The Supreme Court of the Philippines put off again for the second time the decision on the legality of a new defense pact with the United States, raising doubts about an agreement the would allow US forces to have access to military bases in the Philippines.
The Philippines has long been a loyal United States ally and the new defense pact is widely seen as important for both parties as the Philippines battle an assertive China in the disputed South China Sea (West Philippine Sea).
The Enhanced Defense Cooperation Agreement (EDCA) has become held up in the Supreme Court because of the left-wing Philippine politicians and others that are challenging the constitutionality of the said pact.
After the court fails to make a decision on it last month, as expected, a court source said that the 15-member bench was likely to uphold the constitutionality of the defense agreement at its Dec. 16 meeting.
But Theodore O. Te, the court spokesman, have failed to comment on the agreement when he briefed the media on Wednesday.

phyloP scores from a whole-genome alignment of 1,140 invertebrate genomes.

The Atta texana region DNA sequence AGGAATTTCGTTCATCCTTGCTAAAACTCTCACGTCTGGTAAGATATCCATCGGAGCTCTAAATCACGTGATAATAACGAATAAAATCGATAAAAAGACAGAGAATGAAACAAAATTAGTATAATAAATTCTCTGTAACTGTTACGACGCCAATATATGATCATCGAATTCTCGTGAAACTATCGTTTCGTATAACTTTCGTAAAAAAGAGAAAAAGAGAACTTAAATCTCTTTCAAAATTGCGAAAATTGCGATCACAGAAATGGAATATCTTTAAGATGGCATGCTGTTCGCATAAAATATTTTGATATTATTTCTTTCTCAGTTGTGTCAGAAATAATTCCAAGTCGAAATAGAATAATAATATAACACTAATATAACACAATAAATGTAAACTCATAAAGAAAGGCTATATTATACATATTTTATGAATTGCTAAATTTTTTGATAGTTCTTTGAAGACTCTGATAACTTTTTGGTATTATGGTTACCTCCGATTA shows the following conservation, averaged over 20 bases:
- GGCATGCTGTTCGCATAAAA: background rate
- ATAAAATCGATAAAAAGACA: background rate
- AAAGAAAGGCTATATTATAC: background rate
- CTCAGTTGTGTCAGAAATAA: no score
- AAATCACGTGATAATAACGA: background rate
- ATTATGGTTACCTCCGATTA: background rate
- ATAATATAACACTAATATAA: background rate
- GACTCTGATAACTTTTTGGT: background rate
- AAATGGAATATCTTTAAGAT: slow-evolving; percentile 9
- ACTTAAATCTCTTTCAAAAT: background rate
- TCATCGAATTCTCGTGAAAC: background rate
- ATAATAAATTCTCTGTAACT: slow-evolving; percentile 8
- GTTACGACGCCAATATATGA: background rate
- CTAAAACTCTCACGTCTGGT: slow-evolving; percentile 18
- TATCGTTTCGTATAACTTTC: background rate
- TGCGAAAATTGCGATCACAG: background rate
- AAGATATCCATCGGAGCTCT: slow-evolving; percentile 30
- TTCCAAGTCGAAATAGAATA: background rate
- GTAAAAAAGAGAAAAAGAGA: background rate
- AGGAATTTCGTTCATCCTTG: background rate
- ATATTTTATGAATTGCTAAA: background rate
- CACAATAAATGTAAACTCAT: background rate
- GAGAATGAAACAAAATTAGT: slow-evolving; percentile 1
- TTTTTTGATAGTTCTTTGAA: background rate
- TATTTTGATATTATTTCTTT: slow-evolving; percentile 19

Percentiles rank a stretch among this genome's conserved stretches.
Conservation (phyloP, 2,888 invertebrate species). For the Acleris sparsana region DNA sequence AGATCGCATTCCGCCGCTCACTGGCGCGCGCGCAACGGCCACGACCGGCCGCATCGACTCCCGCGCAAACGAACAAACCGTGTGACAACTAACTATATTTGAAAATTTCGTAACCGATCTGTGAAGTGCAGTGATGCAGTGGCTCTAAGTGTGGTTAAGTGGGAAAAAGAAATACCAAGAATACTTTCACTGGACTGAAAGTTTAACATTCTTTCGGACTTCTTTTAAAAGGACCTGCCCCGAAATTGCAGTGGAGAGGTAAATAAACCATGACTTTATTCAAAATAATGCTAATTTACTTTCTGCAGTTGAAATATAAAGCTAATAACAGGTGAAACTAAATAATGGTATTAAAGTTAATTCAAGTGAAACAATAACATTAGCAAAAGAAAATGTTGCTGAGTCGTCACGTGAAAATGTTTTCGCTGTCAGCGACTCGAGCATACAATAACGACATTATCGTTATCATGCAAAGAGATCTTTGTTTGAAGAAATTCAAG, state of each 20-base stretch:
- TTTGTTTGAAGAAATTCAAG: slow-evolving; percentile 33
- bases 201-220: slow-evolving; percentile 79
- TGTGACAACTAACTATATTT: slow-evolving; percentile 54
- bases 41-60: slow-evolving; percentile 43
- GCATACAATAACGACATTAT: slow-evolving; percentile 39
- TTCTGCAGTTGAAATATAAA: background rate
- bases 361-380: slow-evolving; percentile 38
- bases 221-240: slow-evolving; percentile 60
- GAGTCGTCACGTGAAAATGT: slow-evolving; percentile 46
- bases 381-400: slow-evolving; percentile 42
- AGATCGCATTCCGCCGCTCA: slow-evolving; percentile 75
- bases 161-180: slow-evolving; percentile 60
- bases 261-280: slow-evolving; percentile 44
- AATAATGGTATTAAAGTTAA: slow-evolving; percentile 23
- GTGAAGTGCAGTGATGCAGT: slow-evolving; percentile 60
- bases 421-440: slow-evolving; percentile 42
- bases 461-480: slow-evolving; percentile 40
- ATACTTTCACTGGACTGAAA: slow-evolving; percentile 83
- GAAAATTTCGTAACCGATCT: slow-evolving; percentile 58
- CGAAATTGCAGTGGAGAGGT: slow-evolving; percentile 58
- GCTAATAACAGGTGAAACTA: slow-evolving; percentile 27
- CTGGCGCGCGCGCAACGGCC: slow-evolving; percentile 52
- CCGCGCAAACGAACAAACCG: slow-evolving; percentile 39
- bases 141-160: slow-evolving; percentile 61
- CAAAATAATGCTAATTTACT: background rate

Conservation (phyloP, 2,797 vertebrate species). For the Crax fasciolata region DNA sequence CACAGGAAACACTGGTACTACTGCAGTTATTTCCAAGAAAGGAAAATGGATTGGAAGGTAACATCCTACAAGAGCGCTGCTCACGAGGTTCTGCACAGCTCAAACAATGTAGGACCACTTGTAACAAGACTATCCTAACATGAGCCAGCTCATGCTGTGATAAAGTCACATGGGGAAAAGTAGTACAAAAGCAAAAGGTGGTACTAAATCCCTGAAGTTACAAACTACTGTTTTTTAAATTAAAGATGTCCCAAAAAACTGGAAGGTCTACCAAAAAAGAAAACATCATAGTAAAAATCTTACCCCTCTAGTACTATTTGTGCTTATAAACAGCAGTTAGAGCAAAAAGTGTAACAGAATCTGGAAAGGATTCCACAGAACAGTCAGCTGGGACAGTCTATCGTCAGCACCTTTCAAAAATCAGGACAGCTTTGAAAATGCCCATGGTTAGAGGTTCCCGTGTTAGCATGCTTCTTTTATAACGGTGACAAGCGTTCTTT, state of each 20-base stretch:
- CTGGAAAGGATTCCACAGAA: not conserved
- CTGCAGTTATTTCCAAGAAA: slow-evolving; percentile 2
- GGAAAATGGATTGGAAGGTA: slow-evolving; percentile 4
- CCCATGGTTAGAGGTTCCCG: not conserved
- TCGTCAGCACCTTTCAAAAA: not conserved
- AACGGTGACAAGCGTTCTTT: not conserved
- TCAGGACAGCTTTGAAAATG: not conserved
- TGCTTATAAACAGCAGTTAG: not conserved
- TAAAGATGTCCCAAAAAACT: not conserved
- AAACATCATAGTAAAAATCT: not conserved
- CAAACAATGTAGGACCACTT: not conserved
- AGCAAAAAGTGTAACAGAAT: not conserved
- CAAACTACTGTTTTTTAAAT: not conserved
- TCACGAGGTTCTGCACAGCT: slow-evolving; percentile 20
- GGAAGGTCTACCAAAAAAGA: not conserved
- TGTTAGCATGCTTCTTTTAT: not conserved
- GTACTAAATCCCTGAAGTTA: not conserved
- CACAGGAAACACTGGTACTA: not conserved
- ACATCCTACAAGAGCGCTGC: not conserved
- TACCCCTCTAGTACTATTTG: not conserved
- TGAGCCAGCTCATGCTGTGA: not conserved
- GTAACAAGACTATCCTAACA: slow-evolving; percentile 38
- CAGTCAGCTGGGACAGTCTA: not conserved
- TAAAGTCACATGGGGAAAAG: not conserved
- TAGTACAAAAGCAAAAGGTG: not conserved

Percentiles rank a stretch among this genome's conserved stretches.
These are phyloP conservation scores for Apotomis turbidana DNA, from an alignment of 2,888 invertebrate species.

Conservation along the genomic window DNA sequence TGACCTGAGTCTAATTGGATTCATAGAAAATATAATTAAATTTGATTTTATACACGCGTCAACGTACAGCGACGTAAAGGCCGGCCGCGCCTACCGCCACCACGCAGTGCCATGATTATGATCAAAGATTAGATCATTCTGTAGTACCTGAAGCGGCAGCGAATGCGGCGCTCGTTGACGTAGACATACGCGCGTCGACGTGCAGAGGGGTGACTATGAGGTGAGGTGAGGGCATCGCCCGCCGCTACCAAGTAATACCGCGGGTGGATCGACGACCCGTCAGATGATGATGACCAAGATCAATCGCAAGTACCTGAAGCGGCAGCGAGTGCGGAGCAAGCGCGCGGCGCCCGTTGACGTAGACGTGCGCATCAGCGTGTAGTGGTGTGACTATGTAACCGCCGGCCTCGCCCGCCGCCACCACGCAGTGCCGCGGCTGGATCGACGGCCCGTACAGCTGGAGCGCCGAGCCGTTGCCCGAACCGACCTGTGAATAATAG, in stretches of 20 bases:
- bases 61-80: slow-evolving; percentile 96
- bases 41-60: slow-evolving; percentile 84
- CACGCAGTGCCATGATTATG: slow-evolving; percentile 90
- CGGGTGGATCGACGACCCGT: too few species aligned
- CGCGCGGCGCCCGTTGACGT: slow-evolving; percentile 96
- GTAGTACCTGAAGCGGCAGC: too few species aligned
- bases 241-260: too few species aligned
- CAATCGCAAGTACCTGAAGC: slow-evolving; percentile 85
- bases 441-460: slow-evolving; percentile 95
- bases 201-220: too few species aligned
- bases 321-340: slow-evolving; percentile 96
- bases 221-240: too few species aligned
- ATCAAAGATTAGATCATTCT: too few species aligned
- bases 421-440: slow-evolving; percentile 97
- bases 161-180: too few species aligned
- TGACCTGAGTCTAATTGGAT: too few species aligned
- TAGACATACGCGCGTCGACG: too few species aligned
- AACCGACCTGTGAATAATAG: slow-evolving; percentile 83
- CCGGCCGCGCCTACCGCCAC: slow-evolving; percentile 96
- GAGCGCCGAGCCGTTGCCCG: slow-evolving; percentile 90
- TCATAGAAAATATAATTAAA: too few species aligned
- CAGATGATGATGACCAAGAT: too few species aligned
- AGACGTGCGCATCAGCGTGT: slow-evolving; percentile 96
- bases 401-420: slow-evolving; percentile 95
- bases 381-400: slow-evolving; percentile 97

According to another court official, some judges asked for more time to consider the opinions of those who argue the deal, senators must sign the deal because it is a treaty and not an executive agreement.
The court will resume meeting again on Jan. 12.
A US Pacific Fleet Commander, on Monday, warned of an arms race as nations become increasingly tempted to use force to settle disputes in the South China Sea.
Recently, an Australian military surveillance plane flew over the South China Sea, the crew warned China’s navy it was on a freedom of navigation mission, but the Chinese navy didn’t respond.
After the event, a Chinese state-owned newspaper issued a strongly worded warning to Australia:
“Australian military planes better not regularly come to the South China Sea to ‘get involved’ , and especially don’t test China’s patience by flying close to China’s islands.
“Everyone has always been careful, but it would be a shame if one day a plane fell from the sky and it happened to be Australian,” the newspaper said.
Patrick Cronin of the Washington-based Center for a New American Security said that the Enhanced Defense Cooperation Agreement (EDCA) was essential to the US re-balance to Asia.
A ruling against it would be “a major setback to upgrading the Philippine armed forces and rejuvenation of the alliance with the United States,” Mr. Cronin told Reuters.